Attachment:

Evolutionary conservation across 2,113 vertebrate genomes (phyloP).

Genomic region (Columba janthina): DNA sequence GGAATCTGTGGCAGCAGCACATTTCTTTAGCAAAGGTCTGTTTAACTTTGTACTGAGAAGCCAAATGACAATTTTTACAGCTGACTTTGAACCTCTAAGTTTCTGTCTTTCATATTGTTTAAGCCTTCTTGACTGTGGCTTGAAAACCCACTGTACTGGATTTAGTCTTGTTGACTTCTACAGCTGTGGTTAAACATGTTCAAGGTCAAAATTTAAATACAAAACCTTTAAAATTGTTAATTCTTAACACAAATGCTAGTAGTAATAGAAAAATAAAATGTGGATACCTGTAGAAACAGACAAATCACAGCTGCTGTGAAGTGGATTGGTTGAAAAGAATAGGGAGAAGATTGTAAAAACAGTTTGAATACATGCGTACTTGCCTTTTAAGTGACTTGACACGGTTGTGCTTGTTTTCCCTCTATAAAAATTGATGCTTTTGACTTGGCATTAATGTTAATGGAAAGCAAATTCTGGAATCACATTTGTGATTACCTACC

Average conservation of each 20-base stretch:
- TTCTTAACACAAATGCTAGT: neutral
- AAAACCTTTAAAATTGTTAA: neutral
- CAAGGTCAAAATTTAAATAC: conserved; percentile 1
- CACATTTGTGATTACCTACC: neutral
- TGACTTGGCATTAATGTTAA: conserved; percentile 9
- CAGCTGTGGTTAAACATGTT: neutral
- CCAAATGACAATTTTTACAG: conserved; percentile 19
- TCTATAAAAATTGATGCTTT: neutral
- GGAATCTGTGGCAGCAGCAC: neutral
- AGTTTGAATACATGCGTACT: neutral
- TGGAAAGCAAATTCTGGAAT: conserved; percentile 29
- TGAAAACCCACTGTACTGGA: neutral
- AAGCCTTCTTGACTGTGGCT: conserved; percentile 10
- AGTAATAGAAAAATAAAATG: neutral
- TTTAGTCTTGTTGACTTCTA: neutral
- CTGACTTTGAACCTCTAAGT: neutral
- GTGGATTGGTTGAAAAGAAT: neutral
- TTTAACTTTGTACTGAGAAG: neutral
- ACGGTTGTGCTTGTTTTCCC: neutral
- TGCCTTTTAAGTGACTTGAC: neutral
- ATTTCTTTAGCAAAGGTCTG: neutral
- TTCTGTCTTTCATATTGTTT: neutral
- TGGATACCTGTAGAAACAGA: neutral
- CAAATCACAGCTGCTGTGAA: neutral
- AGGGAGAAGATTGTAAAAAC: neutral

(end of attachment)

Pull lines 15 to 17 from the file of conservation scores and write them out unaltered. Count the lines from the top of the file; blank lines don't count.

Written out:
- TGAAAACCCACTGTACTGGA: neutral
- AAGCCTTCTTGACTGTGGCT: conserved; percentile 10
- AGTAATAGAAAAATAAAATG: neutral